Oh, Scott. Things were going so well. So well indeed. Alas …
You see, Scott, I am a major control freawok … but, unfortunately, I am neither qualified nor equipped to install Verizon FiOS. Thus, I begrudgingly had to relinquish control and allow you to have free rein around the inside and outside of my house today.
Don’t take it personally, Scott; I get twitchy and anxious when anyone is doing any work on my home of any kind. I always worry that the person performing the work is going to accidentally fuck something up and leave me with a new problem that didn’t exist until they dicked around with whatever it was with which they had to dick around.
And so when you started drilling that big, fat hole in the side of my house in order to run your fiber-optic line into my basement—well, let’s just say that my anxiety rose to threat-level orange. Were you drilling through the cement along the outside foundation? And, if so, was that cement cracking and/or breaking off in big chunks as a result of your drilling? And just who is going to fix that, Scott? Hmmm??
Or maybe you were drilling through the asbestos shingles that form the siding on the house, in which case: were any of those shingles cracking?? Because then I’m really going to stress out, since a.) I’m told it’s nigh impossible to repair those, and b.) ASBESTOS DUST! AGGHHHHHHHHHHHHH!! (Yes, I’m fairly certain a cracked asbestos shingle wouldn’t actually pose any health threats, grave or otherwise, but what if I’m wrong about that and WE’RE ALL GOING TO DIE BECAUSE YOU COULDN’T HANDLE DRILLING A HOLE WITHOUT FUCKING UP MY HOUSE, SCOTT? HUH? WHAT ABOUT THAT?)
And what is the deal with that FiOS box and backup power supply you have to install in my basement, Scott? You’re mounting it where? On the wall? And you have to run a plug into the outlet shared by the washer and dryer? Well, surely, I should brace myself for an outright catastrophe of monumental proportions … one that likely will result in the wall being destroyed and my wife and/or I electrocuting ourselves while washing our clothes.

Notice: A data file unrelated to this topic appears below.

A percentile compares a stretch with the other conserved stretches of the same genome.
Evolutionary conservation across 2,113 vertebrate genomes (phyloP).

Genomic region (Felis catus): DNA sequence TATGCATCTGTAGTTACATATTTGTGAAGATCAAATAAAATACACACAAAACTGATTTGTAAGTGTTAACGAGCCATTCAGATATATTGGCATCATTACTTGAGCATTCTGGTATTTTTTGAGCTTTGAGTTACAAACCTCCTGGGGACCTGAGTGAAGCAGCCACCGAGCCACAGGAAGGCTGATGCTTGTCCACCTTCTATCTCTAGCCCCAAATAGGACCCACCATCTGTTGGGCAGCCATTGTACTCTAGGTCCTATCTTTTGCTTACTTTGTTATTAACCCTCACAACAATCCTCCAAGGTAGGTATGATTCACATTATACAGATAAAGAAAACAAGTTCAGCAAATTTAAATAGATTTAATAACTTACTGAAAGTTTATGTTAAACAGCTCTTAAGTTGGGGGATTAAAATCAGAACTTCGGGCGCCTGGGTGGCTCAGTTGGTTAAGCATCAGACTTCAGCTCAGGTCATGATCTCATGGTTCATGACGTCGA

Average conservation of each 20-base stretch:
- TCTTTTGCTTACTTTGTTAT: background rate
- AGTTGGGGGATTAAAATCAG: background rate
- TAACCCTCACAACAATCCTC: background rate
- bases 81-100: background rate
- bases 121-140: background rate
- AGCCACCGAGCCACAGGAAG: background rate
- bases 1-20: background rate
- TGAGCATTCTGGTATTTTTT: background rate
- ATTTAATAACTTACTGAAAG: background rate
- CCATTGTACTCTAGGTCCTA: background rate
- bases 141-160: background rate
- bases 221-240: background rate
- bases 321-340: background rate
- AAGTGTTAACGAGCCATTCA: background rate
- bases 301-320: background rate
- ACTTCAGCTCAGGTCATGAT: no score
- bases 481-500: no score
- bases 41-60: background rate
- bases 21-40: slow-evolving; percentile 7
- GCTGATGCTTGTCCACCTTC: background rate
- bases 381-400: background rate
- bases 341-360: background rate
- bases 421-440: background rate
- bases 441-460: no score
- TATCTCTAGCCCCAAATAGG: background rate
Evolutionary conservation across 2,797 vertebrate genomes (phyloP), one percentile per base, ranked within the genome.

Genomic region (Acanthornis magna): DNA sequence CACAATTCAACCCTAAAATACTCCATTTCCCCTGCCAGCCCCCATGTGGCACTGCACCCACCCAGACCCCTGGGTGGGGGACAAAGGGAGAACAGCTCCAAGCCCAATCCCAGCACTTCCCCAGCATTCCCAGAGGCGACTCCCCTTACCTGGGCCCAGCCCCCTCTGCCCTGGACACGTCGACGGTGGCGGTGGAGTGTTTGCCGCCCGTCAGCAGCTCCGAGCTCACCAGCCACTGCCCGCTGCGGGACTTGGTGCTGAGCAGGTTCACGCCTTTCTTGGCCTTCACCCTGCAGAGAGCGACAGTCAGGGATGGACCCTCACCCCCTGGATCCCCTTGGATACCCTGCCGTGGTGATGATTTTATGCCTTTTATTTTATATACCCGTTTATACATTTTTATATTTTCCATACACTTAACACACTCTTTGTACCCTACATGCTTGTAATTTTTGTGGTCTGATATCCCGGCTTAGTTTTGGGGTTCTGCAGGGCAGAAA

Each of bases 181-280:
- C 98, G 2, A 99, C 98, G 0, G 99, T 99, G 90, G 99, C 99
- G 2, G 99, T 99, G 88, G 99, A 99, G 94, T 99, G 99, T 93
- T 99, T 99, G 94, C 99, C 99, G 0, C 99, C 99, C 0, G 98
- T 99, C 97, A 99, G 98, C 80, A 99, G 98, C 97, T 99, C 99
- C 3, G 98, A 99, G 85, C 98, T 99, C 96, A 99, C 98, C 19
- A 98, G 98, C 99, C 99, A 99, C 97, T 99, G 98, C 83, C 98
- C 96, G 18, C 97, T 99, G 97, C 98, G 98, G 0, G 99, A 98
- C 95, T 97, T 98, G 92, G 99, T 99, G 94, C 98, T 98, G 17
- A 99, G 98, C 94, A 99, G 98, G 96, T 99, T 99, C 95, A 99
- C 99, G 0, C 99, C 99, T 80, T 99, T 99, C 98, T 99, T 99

And let’s not forget the fact that your installation almost surely is going to cause me to have no Internet access for, like, a week … which is unacceptable, Scott. The Internet is my livelihood, and my security blanket, and my friend, and I—why are you looking at me like that, Scott? OK, so maybe I love the Internet a little too much … but that’s none of your business, now, is it, Scott? No, the thing that is your business is setting up my Internet service … and I just know you’re going to fuck it up.
Then, of course, there’s the whole FiOS-television situation. That’s really what prompted me to take Verizon’s bait to begin with: we’ve had Comcast cable for four-and-a-half years, and the picture quality, Scott … you’d weep. Weep openly. You wouldn’t? Well, I’ll do the weeping for you, since I’m the neurotic one here.
But now you’re telling me that, instead of installing a new FiOS jack near the television, you’re just going to use the existing coaxial cable—the very same cable that snakes its way through the basement and comes up through the floor and wraps its way around the room and has been delivering to us lo these past four-and-a-half years the aforementioned shitty picture. Well, that’s just great. All is lost. I’ve allowed you to fuck with my home for no reason, because, clearly, I’m just going to end up with the same fuzzy, unwatchable, dogshit picture.
And so, as you can see, Scott, I had concerns about your visit today. But you, sir, did a phenomenal job. Seriously. Everything went like clockwork. I was without Internet access for less than an hour, and when I established my new FiOS connection, I was more than pleased with the speed at which I was cruising the Internets.
And there was nary a hiccup with the phone service; my old phone number was transfered over without incident, and the phone works just fine, so no worries there.